Sunday, February 19, 2017

Carson McCullers and "A Tree. A Rock. A Cloud"

Today marks the 100th anniversary of the birth of Carson McCullers.  Although better known as a novelist, McCullers is the author of one of my favorite stories, “A Tree. A Rock. A Cloud.” I included it in my textbook collection Fiction’s Many Worlds, and I assigned it and discussed with my students many times. When the story was selected by Paul Engles, editor of the O. Henry Award anthology in 1942, Engles said he considered "A Tree, A Rock, A Cloud" "the most perfect short story in American Literature." 
That’s a very powerful statement—“the most perfect short story.”  One might well ask what qualities of the story would make Engles make such a statement.  The story is available online, and I recommend it to you. 
The plot is very simple: A young paperboy stops at a café one morning while making his route and is called over by an elderly man drinking alone. The man tells the boy a story about having won and lost a woman he loved and then developing an explanation of what that loss meant. Throughout the encounter, the owner of the café makes scornful comments on the man’s story.
The enclosed situation of the cafe in the early morning, the confrontation between the young initiate and the experienced older man; the cynical and ironic observer, the silent chorus of men in the background--all this suggest a paradigmatic short story situation.  Moreover, the story's focus on loneliness and the difficulty of loving fits with Frank O'Connor's famous definition of the short story in The Lonely Voice.
The story echoes Coleridge’s “The Rime of the Ancient Mariner”—both because it deals with a man who has a story to tell and grabs a passerby to insist that he listen, and the fact that it deals with empathetic identification of one person with another and therefore with the basic injunction that we love the other as the self. I have written about this in the first chapter of my book, I Am Your Brother. I agree with Frank O’Connor that it is one of the archetypal themes of the short story as a genre.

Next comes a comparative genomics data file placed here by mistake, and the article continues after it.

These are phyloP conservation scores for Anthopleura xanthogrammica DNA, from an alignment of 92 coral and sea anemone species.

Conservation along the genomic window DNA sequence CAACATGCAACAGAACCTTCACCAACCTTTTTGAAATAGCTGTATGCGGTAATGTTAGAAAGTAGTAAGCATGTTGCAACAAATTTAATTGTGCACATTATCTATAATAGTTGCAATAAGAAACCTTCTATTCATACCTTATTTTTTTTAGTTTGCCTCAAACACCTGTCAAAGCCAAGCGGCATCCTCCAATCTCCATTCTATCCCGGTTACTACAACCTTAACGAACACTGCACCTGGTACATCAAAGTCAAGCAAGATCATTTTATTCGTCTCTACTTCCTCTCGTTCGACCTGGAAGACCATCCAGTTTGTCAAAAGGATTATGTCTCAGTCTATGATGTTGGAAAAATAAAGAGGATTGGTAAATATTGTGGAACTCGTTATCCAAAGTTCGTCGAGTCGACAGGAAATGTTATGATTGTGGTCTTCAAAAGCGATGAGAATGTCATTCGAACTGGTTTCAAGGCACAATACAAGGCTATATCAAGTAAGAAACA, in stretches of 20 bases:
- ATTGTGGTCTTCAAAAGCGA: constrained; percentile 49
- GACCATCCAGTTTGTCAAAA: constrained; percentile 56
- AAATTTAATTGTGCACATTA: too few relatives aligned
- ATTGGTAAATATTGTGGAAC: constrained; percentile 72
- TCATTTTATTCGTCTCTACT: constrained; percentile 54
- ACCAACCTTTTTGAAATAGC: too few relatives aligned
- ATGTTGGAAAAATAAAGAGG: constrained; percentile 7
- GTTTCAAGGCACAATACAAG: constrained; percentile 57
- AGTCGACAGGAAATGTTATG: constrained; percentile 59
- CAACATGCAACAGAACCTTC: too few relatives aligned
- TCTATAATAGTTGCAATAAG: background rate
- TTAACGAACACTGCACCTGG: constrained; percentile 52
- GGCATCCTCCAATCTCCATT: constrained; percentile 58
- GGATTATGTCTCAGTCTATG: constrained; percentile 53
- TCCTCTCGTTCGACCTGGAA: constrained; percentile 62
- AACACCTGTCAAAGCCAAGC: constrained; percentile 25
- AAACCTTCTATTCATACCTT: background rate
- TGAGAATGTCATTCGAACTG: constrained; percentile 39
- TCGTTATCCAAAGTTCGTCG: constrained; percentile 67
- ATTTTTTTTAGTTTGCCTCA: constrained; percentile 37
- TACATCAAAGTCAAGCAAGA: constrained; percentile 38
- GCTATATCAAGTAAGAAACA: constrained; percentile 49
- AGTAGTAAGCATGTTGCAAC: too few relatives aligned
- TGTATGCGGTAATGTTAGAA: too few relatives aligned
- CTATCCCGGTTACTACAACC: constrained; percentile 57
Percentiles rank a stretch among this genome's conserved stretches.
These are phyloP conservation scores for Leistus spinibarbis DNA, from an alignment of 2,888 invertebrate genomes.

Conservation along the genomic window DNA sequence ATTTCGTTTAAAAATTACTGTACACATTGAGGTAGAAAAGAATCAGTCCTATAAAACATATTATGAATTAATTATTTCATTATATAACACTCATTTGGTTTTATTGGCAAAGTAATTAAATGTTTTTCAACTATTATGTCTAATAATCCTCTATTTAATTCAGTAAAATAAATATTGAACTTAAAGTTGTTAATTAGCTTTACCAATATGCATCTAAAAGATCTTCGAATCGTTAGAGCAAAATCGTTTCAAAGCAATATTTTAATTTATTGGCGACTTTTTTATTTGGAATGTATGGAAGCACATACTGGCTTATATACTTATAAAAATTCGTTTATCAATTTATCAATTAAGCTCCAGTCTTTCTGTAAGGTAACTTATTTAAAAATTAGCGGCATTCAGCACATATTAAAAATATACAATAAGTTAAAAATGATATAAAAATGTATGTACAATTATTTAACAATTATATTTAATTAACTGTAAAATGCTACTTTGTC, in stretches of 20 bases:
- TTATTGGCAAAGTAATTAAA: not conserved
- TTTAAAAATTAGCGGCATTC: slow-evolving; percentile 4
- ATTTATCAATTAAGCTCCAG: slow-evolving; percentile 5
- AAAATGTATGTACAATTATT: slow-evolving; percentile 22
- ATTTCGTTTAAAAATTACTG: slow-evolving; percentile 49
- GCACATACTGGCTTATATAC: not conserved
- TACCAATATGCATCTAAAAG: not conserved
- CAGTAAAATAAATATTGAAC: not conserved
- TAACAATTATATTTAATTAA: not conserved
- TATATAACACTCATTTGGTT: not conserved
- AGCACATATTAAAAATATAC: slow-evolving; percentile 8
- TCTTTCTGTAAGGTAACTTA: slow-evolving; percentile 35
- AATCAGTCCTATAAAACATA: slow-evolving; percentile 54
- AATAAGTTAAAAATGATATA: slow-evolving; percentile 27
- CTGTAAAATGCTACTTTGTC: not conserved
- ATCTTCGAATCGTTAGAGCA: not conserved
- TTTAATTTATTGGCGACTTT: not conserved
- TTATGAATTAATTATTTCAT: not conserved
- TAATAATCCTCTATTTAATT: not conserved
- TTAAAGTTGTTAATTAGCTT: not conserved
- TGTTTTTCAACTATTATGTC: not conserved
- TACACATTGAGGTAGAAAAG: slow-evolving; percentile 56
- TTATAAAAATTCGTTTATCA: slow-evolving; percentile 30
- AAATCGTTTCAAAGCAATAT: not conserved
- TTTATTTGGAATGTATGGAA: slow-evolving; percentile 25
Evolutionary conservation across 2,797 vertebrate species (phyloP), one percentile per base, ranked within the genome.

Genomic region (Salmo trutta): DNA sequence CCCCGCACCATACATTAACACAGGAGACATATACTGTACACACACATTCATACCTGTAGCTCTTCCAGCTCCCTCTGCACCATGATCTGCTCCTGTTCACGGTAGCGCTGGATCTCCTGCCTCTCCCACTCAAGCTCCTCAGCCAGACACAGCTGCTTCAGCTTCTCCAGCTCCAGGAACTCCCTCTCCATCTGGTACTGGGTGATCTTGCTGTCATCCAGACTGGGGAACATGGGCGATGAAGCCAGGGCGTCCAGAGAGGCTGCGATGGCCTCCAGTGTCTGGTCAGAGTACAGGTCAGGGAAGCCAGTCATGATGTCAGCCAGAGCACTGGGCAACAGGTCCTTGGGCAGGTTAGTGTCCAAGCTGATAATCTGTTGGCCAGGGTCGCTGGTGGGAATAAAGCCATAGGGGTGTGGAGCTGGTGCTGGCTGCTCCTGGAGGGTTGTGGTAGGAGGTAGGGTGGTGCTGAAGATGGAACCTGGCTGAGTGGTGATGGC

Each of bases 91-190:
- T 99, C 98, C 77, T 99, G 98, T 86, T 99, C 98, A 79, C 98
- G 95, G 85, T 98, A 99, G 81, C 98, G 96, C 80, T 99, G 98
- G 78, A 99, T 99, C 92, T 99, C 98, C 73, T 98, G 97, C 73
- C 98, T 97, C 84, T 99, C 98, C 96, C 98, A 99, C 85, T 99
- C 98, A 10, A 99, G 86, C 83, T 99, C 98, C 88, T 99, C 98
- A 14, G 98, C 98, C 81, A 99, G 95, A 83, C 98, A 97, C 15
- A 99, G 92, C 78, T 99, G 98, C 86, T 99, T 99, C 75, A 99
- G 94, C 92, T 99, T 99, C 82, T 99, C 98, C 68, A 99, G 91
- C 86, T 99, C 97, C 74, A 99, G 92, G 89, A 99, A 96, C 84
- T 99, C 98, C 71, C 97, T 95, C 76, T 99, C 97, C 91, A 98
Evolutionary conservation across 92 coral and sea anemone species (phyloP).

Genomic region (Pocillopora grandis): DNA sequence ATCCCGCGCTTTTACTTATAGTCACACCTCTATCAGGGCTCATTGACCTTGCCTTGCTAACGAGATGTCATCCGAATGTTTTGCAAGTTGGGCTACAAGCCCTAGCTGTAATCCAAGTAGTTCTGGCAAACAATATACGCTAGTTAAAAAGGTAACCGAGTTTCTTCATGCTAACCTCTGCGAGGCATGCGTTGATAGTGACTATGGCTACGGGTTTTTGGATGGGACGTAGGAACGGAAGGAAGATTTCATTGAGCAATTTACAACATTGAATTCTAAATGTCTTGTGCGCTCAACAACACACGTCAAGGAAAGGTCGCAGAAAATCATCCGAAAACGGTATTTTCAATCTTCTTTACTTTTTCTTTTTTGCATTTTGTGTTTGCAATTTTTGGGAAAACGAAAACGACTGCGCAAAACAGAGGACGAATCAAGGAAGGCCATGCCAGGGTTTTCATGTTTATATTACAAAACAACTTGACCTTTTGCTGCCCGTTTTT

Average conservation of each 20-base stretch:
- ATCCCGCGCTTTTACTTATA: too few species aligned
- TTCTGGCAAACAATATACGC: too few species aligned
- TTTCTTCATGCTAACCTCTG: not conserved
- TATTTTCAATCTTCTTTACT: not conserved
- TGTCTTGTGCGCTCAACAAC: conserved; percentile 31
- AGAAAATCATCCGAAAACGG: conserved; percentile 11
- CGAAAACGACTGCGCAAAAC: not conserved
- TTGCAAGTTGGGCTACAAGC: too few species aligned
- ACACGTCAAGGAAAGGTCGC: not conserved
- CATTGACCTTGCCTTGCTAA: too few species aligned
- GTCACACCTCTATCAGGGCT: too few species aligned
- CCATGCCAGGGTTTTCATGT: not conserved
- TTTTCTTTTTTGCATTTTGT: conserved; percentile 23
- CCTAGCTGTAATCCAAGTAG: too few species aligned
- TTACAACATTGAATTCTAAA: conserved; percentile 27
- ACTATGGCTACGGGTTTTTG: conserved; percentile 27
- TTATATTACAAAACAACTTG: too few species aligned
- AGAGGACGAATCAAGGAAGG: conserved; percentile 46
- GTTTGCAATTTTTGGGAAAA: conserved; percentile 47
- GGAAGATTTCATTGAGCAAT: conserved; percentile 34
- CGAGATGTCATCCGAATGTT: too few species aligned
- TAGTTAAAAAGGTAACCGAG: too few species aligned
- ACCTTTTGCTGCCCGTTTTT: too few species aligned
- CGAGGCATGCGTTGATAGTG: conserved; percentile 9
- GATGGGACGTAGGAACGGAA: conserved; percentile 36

What needs to be understood about the story is the notion of love that it presents.  Some readers may be as cynical as the cafe owner Leo in their reactions to the notion of loving a tree, a rock, a cloud. What exactly does that mean?  How indeed is that possible? McCullers provides a suggestion about what she means by love in her essay, "The Flowering Dream:  Notes on Writing' in The Mortgaged Heart.  Boston:  Houghton Mifflin, 1941:  "How, without love and the intuition that comes from love, can a human being place himself in the situation of another human being?  He must imagine, and imagination takes humility, love, and great courage."